Lionel Messi’s fleeting footwork as he weaved through four Athletic Bilbao defenders before curling the ball into the net from 18 yards is one of the most beautiful of his many goals; so too was Yelena Shushunova’s performance for a perfect score in the 1988 Olympic gymnastic finals. But if Messi had just scrambled the ball past the goalkeeper from a corner, that would have counted just the same in the final score: as long as the football crosses the line, within the rules of the game, it doesn’t matter how it is scored. In contrast, the perfection of Shushunova’s gymnastic performance was what allowed her to score full marks.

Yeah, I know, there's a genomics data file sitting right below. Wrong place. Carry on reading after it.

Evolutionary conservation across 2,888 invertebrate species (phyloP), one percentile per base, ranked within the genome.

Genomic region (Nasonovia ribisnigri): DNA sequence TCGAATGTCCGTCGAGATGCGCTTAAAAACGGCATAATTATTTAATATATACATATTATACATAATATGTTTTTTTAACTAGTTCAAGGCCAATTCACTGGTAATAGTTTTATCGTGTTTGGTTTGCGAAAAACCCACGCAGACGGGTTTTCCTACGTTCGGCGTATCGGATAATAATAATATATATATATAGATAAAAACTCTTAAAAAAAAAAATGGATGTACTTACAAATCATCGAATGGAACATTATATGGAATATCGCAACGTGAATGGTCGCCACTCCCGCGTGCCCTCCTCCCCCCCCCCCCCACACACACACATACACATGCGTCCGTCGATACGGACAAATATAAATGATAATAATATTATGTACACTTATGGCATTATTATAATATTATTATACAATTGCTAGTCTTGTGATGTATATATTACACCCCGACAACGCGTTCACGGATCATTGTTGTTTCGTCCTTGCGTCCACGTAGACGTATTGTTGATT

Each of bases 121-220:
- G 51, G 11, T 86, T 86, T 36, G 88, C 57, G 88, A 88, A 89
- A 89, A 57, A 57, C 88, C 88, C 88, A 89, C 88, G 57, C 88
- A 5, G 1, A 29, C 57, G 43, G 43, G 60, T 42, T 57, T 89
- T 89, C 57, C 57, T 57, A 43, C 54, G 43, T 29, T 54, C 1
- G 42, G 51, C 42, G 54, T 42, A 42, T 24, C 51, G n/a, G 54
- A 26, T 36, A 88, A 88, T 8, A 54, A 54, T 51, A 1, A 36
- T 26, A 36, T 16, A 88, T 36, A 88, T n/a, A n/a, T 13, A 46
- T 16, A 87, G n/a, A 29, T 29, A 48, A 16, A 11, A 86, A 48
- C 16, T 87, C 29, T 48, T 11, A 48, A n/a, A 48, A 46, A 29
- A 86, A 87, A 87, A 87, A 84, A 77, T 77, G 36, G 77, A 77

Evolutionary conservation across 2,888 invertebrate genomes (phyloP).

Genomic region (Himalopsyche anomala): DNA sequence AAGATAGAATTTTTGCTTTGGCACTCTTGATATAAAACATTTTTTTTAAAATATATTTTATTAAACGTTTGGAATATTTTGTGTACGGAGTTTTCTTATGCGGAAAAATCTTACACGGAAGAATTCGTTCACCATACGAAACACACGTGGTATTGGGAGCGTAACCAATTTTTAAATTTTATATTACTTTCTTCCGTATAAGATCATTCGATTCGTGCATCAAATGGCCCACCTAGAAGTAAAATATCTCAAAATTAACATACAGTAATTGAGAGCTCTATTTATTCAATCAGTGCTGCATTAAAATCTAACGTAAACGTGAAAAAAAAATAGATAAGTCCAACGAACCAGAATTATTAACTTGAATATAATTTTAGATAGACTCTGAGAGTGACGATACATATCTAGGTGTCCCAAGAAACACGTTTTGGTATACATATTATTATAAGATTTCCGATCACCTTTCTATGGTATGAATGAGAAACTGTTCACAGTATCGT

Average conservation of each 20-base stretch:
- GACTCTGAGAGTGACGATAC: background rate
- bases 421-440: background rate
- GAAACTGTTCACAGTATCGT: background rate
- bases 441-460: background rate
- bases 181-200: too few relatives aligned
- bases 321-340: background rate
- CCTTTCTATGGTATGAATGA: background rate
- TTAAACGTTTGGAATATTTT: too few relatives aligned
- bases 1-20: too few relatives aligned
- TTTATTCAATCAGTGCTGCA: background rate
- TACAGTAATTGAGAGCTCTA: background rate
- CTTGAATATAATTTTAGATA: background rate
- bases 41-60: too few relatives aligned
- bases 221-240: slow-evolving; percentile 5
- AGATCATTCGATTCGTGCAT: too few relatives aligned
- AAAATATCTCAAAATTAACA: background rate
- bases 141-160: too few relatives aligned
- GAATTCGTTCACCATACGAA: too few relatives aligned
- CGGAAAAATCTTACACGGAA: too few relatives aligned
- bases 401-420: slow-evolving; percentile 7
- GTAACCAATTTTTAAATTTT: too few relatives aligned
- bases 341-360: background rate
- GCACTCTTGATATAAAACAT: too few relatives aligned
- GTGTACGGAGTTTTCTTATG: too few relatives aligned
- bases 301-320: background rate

These two examples highlight the distinction that the sports philosopher David Best made in Philosophy and Human Movement (1978) between purposive sports and aesthetic sports. In purposive sports, there are objective measures for winning, such as scoring a goal or crossing the line. With aesthetic sports, such as gymnastics, figure-skating or high-board diving, the outcome is determined by the subjective judgment of experts. Some people even wonder if aesthetic sports are sports at all because of the judging involved.
Such skepticism might be undeserved. Gymnastics, figure-skating, snowboarding, skateboarding, surfing and high-board diving still require adherence to objective criteria. Marks are not awarded on aesthetic qualities such as grace, beauty or emotional affect, but rather for carrying out a series of movements in accordance with specified rules.